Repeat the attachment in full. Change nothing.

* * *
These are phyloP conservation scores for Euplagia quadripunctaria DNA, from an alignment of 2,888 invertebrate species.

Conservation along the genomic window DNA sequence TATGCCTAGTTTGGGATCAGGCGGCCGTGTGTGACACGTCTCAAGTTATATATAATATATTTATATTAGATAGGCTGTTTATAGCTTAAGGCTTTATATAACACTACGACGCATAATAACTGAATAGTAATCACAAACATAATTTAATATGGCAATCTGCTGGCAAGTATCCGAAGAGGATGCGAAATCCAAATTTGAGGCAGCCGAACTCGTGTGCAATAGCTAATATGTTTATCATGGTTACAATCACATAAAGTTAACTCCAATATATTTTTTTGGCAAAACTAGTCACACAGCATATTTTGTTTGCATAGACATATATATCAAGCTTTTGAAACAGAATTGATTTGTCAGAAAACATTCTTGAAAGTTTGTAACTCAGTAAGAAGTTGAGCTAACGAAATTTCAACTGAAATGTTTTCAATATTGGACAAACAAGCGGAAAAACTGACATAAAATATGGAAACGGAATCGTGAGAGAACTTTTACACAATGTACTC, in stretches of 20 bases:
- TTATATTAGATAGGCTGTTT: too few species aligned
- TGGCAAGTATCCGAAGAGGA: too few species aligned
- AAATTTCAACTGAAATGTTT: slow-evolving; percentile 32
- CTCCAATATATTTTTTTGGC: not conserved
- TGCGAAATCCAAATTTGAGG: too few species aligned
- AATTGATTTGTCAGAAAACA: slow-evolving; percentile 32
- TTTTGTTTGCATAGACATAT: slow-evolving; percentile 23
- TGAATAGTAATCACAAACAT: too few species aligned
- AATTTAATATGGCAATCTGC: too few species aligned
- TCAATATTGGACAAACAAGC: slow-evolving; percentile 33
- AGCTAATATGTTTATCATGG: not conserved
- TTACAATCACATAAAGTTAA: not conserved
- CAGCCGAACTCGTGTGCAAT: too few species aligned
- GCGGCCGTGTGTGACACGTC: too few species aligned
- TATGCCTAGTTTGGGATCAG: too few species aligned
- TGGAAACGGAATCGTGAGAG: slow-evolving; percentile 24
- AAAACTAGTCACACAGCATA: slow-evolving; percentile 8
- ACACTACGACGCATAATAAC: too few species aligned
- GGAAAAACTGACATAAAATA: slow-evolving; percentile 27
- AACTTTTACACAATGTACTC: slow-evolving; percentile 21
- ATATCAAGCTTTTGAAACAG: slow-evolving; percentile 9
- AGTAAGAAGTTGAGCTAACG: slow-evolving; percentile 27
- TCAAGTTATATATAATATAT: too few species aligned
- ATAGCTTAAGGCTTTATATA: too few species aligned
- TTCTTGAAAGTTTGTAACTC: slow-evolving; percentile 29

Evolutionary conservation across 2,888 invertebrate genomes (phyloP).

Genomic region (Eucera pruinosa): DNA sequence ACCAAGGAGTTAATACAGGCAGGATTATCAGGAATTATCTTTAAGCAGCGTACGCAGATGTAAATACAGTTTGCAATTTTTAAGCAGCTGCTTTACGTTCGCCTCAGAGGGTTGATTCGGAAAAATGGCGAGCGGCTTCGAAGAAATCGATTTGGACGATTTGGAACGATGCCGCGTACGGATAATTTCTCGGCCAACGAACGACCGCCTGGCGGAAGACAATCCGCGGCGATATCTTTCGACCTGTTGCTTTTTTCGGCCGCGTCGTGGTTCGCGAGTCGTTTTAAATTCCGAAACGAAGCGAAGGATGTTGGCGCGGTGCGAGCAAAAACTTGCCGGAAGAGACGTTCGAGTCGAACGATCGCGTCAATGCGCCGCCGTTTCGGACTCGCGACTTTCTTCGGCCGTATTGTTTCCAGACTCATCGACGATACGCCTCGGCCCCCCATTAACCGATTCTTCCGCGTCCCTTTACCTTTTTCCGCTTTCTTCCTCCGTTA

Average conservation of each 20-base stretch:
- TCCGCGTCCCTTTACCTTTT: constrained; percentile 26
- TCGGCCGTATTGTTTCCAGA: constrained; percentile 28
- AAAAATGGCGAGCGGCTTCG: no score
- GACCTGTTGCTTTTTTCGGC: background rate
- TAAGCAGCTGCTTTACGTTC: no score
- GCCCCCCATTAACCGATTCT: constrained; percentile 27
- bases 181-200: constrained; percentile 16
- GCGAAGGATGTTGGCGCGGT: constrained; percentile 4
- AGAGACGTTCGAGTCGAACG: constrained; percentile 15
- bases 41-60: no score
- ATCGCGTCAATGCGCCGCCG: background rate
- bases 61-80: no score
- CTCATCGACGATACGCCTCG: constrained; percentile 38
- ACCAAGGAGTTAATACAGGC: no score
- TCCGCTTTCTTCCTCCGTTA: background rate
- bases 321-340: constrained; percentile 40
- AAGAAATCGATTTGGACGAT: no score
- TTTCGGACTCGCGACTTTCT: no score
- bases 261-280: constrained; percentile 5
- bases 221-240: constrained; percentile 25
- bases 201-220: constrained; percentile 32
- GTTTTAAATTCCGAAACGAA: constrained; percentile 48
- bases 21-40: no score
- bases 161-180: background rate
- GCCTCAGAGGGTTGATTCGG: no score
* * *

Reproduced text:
These are phyloP conservation scores for Euplagia quadripunctaria DNA, from an alignment of 2,888 invertebrate species.

Conservation along the genomic window DNA sequence TATGCCTAGTTTGGGATCAGGCGGCCGTGTGTGACACGTCTCAAGTTATATATAATATATTTATATTAGATAGGCTGTTTATAGCTTAAGGCTTTATATAACACTACGACGCATAATAACTGAATAGTAATCACAAACATAATTTAATATGGCAATCTGCTGGCAAGTATCCGAAGAGGATGCGAAATCCAAATTTGAGGCAGCCGAACTCGTGTGCAATAGCTAATATGTTTATCATGGTTACAATCACATAAAGTTAACTCCAATATATTTTTTTGGCAAAACTAGTCACACAGCATATTTTGTTTGCATAGACATATATATCAAGCTTTTGAAACAGAATTGATTTGTCAGAAAACATTCTTGAAAGTTTGTAACTCAGTAAGAAGTTGAGCTAACGAAATTTCAACTGAAATGTTTTCAATATTGGACAAACAAGCGGAAAAACTGACATAAAATATGGAAACGGAATCGTGAGAGAACTTTTACACAATGTACTC, in stretches of 20 bases:
- TTATATTAGATAGGCTGTTT: too few species aligned
- TGGCAAGTATCCGAAGAGGA: too few species aligned
- AAATTTCAACTGAAATGTTT: slow-evolving; percentile 32
- CTCCAATATATTTTTTTGGC: not conserved
- TGCGAAATCCAAATTTGAGG: too few species aligned
- AATTGATTTGTCAGAAAACA: slow-evolving; percentile 32
- TTTTGTTTGCATAGACATAT: slow-evolving; percentile 23
- TGAATAGTAATCACAAACAT: too few species aligned
- AATTTAATATGGCAATCTGC: too few species aligned
- TCAATATTGGACAAACAAGC: slow-evolving; percentile 33
- AGCTAATATGTTTATCATGG: not conserved
- TTACAATCACATAAAGTTAA: not conserved
- CAGCCGAACTCGTGTGCAAT: too few species aligned
- GCGGCCGTGTGTGACACGTC: too few species aligned
- TATGCCTAGTTTGGGATCAG: too few species aligned
- TGGAAACGGAATCGTGAGAG: slow-evolving; percentile 24
- AAAACTAGTCACACAGCATA: slow-evolving; percentile 8
- ACACTACGACGCATAATAAC: too few species aligned
- GGAAAAACTGACATAAAATA: slow-evolving; percentile 27
- AACTTTTACACAATGTACTC: slow-evolving; percentile 21
- ATATCAAGCTTTTGAAACAG: slow-evolving; percentile 9
- AGTAAGAAGTTGAGCTAACG: slow-evolving; percentile 27
- TCAAGTTATATATAATATAT: too few species aligned
- ATAGCTTAAGGCTTTATATA: too few species aligned
- TTCTTGAAAGTTTGTAACTC: slow-evolving; percentile 29

Evolutionary conservation across 2,888 invertebrate genomes (phyloP).

Genomic region (Eucera pruinosa): DNA sequence ACCAAGGAGTTAATACAGGCAGGATTATCAGGAATTATCTTTAAGCAGCGTACGCAGATGTAAATACAGTTTGCAATTTTTAAGCAGCTGCTTTACGTTCGCCTCAGAGGGTTGATTCGGAAAAATGGCGAGCGGCTTCGAAGAAATCGATTTGGACGATTTGGAACGATGCCGCGTACGGATAATTTCTCGGCCAACGAACGACCGCCTGGCGGAAGACAATCCGCGGCGATATCTTTCGACCTGTTGCTTTTTTCGGCCGCGTCGTGGTTCGCGAGTCGTTTTAAATTCCGAAACGAAGCGAAGGATGTTGGCGCGGTGCGAGCAAAAACTTGCCGGAAGAGACGTTCGAGTCGAACGATCGCGTCAATGCGCCGCCGTTTCGGACTCGCGACTTTCTTCGGCCGTATTGTTTCCAGACTCATCGACGATACGCCTCGGCCCCCCATTAACCGATTCTTCCGCGTCCCTTTACCTTTTTCCGCTTTCTTCCTCCGTTA

Average conservation of each 20-base stretch:
- TCCGCGTCCCTTTACCTTTT: constrained; percentile 26
- TCGGCCGTATTGTTTCCAGA: constrained; percentile 28
- AAAAATGGCGAGCGGCTTCG: no score
- GACCTGTTGCTTTTTTCGGC: background rate
- TAAGCAGCTGCTTTACGTTC: no score
- GCCCCCCATTAACCGATTCT: constrained; percentile 27
- bases 181-200: constrained; percentile 16
- GCGAAGGATGTTGGCGCGGT: constrained; percentile 4
- AGAGACGTTCGAGTCGAACG: constrained; percentile 15
- bases 41-60: no score
- ATCGCGTCAATGCGCCGCCG: background rate
- bases 61-80: no score
- CTCATCGACGATACGCCTCG: constrained; percentile 38
- ACCAAGGAGTTAATACAGGC: no score
- TCCGCTTTCTTCCTCCGTTA: background rate
- bases 321-340: constrained; percentile 40
- AAGAAATCGATTTGGACGAT: no score
- TTTCGGACTCGCGACTTTCT: no score
- bases 261-280: constrained; percentile 5
- bases 221-240: constrained; percentile 25
- bases 201-220: constrained; percentile 32
- GTTTTAAATTCCGAAACGAA: constrained; percentile 48
- bases 21-40: no score
- bases 161-180: background rate
- GCCTCAGAGGGTTGATTCGG: no score